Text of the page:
I will conclude this post with a link to a forum thread on StormTrack entitled "Spotter Nets: How can chasers help?". I feel that chasers and spotter nets can work together to improve the warning process for communities affected by severe weather. If that happens, everybody wins. It's my hope that something positive and constructive can emerge from this, and we'd welcome your input.

Related Posts:
Video evidence refutes claims of storm chaser traffic problems >
A derived parameter for storm chaser traffic impacts: the "Chaser Traffic Index" or CTI >
Call-out: stop exaggerating storm chaser traffic with Spotter Network screen grabs >

The following comments were posted before this site switched to a new comment system on August 27, 2016:

You da man Dan!!!! Thank you for all you are doing!!! Keep up the great work!!!
- Posted by Aaron from Fritch Tx
Excellent blog post Dan. You have provided a lot of evidence to support your claims, while the old boys club in Wichita Falls has provided nothing other than hearsay & baseless opinions. I too wonder what the fundamental motivation behind the Wichita Falls old boys club's out-of-proportion reactions i. Are these jokers involved in other questionable activities that require them to have complete control of a ham radio frequency? In the face of a glaring lack of real evidence from them, I can't help but wonder what is truly behind their zealous protection of their exclusive little 'sandbox' they have for play-time....
- Posted by Derek Baker
Take the Spotter/Chaser deal out of the whole argument....what's left? The dang news paper artical. That is not under the control of spotters or chasers. After the latest episode of Weather Brains we all need to shake hands and get back to work. So many miss understanding that caused back stabbing between the chasers and spotting community. We are in the same business and need to refocus on the number one goal of getting severe weather information to the public, emergency management and to the NWS.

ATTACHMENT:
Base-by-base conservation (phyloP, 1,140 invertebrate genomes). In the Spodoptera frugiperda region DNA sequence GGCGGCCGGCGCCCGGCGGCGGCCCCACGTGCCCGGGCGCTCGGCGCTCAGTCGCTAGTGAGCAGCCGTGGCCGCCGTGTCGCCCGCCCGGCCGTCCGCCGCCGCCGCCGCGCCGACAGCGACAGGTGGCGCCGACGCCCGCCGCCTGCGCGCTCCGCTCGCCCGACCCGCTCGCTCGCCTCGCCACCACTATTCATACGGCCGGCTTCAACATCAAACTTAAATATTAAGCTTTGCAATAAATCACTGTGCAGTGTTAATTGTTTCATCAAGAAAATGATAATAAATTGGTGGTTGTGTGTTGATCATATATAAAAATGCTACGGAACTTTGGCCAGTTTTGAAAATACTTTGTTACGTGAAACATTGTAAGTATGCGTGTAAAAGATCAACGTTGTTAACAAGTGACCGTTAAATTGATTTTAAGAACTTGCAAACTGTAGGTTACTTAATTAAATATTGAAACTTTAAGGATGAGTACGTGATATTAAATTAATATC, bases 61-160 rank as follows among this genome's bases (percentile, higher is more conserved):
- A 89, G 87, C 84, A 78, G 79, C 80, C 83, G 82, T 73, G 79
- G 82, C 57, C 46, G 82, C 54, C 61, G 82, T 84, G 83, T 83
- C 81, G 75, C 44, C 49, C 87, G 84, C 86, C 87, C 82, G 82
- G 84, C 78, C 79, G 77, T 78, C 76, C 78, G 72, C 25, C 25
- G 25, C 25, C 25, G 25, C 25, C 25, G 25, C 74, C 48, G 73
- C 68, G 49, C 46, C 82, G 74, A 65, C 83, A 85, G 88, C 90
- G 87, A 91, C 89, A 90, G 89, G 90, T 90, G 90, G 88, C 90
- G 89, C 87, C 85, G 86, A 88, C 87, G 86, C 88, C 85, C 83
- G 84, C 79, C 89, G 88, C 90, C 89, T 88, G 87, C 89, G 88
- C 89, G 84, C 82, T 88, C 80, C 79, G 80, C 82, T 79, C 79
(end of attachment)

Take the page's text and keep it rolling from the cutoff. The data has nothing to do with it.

- Posted by Fisherman from Texas
Fisherman, I agree. Chasers and spotters are many times one and the same (many chasers started out as spotters), and there is no animosity from me toward spotters in general. These blog posts are just to answer the TRN articles. Some good discussion is in progress on the Stormtrack forum link. I think in the end this whole thing may end up being constructive for both sides.
- Posted by Dan R. from New Baden, IL
Thanks Dan for being a *good* journalist citing multiple sources and keeping it all out in the open for anyone else to verify. The whole incident drives me nuts. We've kept our Kane Co (IL) ARES group open and have some great spotters and chasers, and both work at learning from each other. Trained "outsiders" are most welcome as well. We'd be nuts not to welcome their reports (we're focused on helping our community, not serving ourselves or our egos). Unfortunately I've run into another ham in the DFW area who thinks using RACES to block outsiders is a good practice (I disagree). I just don't understand these "not on my lawn" types. To heck with them. We'll keep our openness, focus on helping the NWS, and learning from our often more highly trained chaser friends. :)
- Posted by Debby wx9vor (EC) from Aurora IL